Welcome to the AlignRT Patient Blog

“I Just Learned I Have A Cardiac Problem 35 Years After Treatment.”


35 Years ago, at the age of 30, Charlene Haven was diagnosed with stage 3 breast cancer and given two years to live. Her treatment included a mastectomy and radiotherapy which put the cancer into remission, but recently found out the cancer has returned and she sustained a 40% heart blockage as a direct result of radiation treatments. But none of this has impacted her faith, positive outlook or dedication to helping others. Read about this extraordinary woman below and prepare to be inspired.

That was no doubt a challenging experience.  Can you tell us a little more about your journey and your reaction to your diagnosis? 

I was scared and felt alone. I took inventory of my possessions and started giving them away at first but after a while, I began to believe that I was going to beat cancer and started to live accordingly.          

Your doctor suggested a mastectomy and radiotherapy at that time.  Would you tell us more about your treatments? 

After the mastectomy, I had breast reconstruction (a tram flap) and 6 months of chemotherapy and 6 weeks of radiation treatments.

At the time, your doctor did not mention the risk of cardiac side effects.  When did you learn you might be at risk?

I learned the cardiac risk side effects a couple of months ago (35 years after radiation treatment) when I was told by my cardiologist that my heart was damaged due to radiation treatments.

What exactly have your side effects of radiation been?

I sustained radiation burns to my chest at the time of treatment.  I learned 35 years later that I also sustained a 40% heart blockage as a direct result of radiation treatments. 

What is your current treatment plan?

I have the following chemotherapy regimen: Ibrance 125mg qd for 21 days then off for 7 days and Faslodex 500 mg injection once a month. 




When did you learn that the cancer had returned?

I went to the emergency room in October 2014 and was diagnosed with pneumonia and was told at that time that the breast cancer had returned and had metastasized to my bones.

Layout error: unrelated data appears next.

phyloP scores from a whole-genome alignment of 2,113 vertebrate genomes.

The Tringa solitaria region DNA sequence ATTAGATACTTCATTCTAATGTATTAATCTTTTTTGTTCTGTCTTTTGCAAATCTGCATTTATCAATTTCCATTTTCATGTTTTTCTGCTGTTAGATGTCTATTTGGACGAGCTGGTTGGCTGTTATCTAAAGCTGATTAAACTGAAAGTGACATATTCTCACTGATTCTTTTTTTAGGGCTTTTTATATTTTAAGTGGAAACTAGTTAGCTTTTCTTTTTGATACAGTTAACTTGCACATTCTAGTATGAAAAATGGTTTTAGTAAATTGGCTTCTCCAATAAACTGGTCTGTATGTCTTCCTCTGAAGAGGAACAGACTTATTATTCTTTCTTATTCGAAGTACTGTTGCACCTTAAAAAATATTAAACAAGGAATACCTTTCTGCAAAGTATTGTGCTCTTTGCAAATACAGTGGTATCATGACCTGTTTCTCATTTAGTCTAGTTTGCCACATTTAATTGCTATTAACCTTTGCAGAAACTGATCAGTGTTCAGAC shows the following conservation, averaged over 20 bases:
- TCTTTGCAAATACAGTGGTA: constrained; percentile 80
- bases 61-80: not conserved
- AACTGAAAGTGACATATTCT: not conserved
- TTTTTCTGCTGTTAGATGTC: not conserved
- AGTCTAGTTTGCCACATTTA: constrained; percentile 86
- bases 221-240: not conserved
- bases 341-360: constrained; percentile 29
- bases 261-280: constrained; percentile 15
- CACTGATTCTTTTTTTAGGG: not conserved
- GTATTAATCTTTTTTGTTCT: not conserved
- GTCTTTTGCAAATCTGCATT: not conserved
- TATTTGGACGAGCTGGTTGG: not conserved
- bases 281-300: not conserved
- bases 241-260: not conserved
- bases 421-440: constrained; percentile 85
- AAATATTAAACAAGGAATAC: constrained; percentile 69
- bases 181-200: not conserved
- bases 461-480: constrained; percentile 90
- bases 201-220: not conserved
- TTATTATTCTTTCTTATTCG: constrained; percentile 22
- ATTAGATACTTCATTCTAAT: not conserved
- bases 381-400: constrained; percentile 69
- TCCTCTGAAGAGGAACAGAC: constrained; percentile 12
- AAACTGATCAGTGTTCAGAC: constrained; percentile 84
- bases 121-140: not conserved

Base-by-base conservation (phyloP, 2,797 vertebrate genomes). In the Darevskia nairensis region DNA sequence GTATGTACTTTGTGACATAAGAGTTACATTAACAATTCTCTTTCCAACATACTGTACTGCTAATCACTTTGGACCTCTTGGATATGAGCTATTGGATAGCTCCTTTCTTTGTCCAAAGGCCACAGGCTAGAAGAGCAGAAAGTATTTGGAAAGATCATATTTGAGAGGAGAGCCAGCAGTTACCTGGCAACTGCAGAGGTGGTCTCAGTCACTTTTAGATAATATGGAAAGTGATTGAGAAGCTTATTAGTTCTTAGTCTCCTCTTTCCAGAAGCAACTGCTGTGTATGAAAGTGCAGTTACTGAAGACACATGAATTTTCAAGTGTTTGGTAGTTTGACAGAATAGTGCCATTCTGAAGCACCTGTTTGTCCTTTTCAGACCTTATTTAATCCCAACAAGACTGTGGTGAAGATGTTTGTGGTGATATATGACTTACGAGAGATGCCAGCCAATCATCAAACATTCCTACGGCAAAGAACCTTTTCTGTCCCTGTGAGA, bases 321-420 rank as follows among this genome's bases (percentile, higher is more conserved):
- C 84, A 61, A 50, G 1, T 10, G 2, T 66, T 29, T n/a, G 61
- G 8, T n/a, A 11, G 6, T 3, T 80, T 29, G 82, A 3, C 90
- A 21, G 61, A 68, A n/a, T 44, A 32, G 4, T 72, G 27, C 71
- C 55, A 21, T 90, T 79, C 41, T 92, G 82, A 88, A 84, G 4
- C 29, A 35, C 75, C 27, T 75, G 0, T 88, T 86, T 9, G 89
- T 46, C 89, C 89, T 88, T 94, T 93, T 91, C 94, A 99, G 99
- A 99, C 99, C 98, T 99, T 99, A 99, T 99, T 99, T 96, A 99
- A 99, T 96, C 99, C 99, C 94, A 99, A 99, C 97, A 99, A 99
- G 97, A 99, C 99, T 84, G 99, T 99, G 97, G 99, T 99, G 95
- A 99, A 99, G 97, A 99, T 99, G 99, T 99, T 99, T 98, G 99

One of the things that is most inspiring about you (and there are many) is your positive and grateful attitude.  You bought a house right after your initial diagnosis through doctors warned against it and you mentioned that you count your blessings often.  How do you keep your spirits high and motivated?

My faith in Jesus keeps me motivated because I believe He works everything out for good according to His purposes even the bad things that happen to me.  I believe that He has a purpose for everything and everyone.  He has allowed this disease in my life so that others may see that nothing is too hard for God even allowing me to survive metastatic breast cancer for so long. 

How long have you been a nurse?

I’ve been a registered nurse since 1980. 

You seem to be a natural-born caretaker, doing so much for family members and charity/volunteer work.  Will you tell us a little about the work you do?

I enjoy investing in the lives of my great, great-nieces and nephews and being a caretaker for my disabled sister.  I also am passionate about volunteering with my church as a short term missionary travelling all over the world telling others about Jesus and doing medical missions.  I volunteer with the American Red Cross as a shelter nurse during disasters whenever I can and recruit volunteers for them when time permits. 

What inspires you to give back so much?

According to the bible, To whom much is given, much is required.” Knowing that l might have less time on earth than others, I try to make each day count.  It gives me great joy to help others. 

What is your best advice for someone who has just been diagnosed?

Be gentle with yourself.  Focus on making each day a blessing to yourself and others.  Believe that you could be the exception and not the rule so live as though you are not terminal.